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Denver's teachers could face a shake-up in their paychecks

A vote today may change the rules

DENVER -- Every year, Greg Ahrnsbrak decides whether to keep his job as a public school teacher or to look for a career that would pay him more money.

''I don't believe that all teachers, after year 13, hang up their books and say 'I'm not going to put forth any effort,' " said Ahrnsbrak, who has taught in the Denver public school system for more than a decade. ''Realistically, though, I don't care what profession it is, you still have bills to pay, families to support."

Today, voters will decide whether to approve a $25 million annual property tax increase that would dramatically overhaul how city teachers are paid.

Among other things, the plan would link teachers' salaries to student achievement, rather than years of service and education.

Teachers' unions have generally balked at pay-for-performance plans instead of raises and salary scales. The proposal here, however, was put together by the Denver teachers' union and administrators after a pilot program, and specialists say educators and policy-makers are watching.

Tricia Coulter, director of the Teaching Quality and Leadership Institute at the Education Commission of the States, said more attention is being paid to how teachers are remunerated. Coulter also said the Denver plan offers examples in both developing and implementing a program.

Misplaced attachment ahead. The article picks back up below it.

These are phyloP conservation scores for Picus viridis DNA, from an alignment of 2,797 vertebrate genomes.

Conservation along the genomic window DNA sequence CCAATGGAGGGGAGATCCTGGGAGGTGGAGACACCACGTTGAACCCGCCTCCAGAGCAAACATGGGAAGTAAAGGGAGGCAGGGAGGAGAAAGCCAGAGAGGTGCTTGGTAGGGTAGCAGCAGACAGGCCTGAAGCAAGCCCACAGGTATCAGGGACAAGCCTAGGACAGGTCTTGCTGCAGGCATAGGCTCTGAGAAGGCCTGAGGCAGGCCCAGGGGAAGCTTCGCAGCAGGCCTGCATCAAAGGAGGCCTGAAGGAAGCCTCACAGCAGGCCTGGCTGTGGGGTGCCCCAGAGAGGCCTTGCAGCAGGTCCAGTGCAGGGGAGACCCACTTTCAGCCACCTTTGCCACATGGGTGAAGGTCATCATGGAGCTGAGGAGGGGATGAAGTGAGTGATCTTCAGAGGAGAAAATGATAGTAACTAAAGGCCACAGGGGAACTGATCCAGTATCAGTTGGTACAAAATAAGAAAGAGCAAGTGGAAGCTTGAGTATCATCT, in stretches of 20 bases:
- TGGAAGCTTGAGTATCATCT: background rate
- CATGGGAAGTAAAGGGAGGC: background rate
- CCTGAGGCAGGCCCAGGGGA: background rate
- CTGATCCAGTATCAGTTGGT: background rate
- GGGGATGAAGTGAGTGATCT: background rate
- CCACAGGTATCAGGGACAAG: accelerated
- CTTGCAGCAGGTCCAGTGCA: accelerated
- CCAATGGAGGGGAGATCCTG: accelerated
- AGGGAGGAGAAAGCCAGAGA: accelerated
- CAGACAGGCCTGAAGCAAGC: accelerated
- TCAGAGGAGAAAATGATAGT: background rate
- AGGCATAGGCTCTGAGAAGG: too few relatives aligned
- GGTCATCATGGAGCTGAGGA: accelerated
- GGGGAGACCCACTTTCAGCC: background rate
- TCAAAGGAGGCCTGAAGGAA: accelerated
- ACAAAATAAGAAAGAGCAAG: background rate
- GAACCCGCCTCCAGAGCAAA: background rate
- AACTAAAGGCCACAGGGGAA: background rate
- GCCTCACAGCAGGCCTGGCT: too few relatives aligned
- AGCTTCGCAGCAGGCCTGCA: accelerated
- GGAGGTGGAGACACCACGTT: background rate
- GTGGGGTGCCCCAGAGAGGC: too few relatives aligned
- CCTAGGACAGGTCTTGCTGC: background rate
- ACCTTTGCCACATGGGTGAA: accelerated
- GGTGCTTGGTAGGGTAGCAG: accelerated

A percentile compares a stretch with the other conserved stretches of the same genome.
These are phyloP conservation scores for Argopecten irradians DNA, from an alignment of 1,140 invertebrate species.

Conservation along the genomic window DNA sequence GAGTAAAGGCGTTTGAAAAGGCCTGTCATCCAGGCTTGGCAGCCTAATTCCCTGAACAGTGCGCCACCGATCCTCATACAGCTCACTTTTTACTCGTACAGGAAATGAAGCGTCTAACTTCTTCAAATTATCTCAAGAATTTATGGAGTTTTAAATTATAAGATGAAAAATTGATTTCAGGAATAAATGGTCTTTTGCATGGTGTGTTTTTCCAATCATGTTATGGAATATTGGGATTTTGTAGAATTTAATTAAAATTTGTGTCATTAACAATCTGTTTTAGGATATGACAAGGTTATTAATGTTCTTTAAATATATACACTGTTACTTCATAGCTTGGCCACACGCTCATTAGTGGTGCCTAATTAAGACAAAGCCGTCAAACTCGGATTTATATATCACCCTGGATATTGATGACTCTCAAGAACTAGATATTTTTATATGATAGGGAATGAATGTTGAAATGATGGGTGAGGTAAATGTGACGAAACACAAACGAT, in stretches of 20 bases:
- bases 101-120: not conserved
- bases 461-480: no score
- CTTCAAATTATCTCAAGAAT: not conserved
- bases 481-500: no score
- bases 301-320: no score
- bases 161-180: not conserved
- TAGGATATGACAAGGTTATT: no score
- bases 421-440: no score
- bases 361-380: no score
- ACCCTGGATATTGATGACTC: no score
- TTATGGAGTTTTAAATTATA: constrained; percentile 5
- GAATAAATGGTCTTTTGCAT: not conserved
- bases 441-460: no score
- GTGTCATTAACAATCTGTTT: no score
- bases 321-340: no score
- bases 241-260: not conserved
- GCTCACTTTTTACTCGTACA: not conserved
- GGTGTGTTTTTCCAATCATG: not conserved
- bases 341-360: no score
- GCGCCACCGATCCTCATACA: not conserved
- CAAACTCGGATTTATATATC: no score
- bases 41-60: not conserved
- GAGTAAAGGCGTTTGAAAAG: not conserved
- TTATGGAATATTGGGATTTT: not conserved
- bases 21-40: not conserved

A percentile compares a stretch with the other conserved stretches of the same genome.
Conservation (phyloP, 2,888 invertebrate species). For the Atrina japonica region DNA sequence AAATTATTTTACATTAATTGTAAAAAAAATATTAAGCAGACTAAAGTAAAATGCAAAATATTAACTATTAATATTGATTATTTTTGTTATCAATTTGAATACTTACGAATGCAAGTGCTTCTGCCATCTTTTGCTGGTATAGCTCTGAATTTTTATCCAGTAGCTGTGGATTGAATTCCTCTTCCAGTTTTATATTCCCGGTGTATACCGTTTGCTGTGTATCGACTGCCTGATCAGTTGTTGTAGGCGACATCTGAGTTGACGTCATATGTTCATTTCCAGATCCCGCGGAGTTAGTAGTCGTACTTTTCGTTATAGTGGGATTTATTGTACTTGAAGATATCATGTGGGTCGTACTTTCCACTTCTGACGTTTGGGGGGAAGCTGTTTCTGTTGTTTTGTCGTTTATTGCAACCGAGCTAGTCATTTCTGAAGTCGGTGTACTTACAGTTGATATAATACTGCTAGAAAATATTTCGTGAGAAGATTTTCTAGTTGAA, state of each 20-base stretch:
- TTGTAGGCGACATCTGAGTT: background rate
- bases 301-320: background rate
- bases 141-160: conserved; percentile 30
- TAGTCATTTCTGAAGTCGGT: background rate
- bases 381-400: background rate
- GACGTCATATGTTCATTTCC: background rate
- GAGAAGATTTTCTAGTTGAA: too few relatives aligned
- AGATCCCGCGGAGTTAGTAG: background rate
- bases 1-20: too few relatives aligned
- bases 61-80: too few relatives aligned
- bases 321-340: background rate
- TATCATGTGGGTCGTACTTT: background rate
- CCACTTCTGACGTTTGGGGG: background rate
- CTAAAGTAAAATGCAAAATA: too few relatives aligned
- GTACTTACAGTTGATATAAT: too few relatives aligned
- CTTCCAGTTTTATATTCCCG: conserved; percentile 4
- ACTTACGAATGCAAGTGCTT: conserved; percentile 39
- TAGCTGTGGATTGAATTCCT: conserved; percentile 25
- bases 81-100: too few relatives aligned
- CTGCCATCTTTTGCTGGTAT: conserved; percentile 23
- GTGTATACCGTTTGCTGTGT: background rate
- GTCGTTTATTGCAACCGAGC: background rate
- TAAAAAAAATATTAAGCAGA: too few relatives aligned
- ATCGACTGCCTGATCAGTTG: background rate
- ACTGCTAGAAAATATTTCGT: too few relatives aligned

''The timing is perfect. Everyone is looking at these," Coulter said. ''It's definitely being watched very closely."

Supporters say the Professional Compensation System would help to attract and retain good teachers and improve student performance. Opponents say it would add subjectivity to how teachers are paid, and would do little to help the district's 73,000 students.

Marsha Burger, who teaches English at Abraham Lincoln High School, says ProComp might encourage teachers to think only of themselves and their paychecks.

Denver's 4,000 public school teachers are now eligible for 13 salary increases, based on years of service and development, such as degrees or certification.

Under ProComp, teachers who now make a base salary of $33,301 a year may double their salaries over a 25-year career.

Raises would be based on teacher knowledge and skills, the evaluation, market incentives, and student growth.

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